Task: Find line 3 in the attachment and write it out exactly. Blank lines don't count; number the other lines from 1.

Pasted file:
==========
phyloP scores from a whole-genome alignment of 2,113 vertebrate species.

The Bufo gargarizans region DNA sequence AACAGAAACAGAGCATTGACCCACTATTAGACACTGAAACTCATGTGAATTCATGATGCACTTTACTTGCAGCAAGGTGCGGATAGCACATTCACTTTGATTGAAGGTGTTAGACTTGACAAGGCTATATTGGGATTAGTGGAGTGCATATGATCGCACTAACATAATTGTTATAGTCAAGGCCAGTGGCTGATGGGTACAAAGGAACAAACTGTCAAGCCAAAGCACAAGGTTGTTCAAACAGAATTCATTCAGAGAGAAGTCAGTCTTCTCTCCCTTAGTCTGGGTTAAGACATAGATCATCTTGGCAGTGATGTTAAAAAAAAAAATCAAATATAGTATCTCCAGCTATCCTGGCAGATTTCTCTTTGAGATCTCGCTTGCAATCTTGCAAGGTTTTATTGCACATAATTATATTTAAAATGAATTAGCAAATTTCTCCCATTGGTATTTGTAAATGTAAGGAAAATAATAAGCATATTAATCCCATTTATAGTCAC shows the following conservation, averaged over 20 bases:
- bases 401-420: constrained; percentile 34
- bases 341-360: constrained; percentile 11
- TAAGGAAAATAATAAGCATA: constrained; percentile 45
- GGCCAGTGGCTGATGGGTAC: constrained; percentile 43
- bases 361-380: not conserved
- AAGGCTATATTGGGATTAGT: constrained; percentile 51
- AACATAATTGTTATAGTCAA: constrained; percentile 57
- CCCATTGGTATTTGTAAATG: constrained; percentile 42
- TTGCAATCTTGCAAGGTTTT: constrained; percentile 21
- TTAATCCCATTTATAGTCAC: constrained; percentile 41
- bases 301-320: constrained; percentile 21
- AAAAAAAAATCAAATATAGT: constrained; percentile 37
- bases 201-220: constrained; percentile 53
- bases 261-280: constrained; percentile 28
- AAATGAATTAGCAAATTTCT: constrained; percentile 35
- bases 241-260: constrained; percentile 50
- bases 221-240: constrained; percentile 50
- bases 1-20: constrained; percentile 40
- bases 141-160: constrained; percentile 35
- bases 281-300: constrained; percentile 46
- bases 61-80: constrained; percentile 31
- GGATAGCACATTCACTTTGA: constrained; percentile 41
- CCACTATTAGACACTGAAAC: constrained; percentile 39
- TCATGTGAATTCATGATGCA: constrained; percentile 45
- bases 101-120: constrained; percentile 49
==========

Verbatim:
- bases 401-420: constrained; percentile 34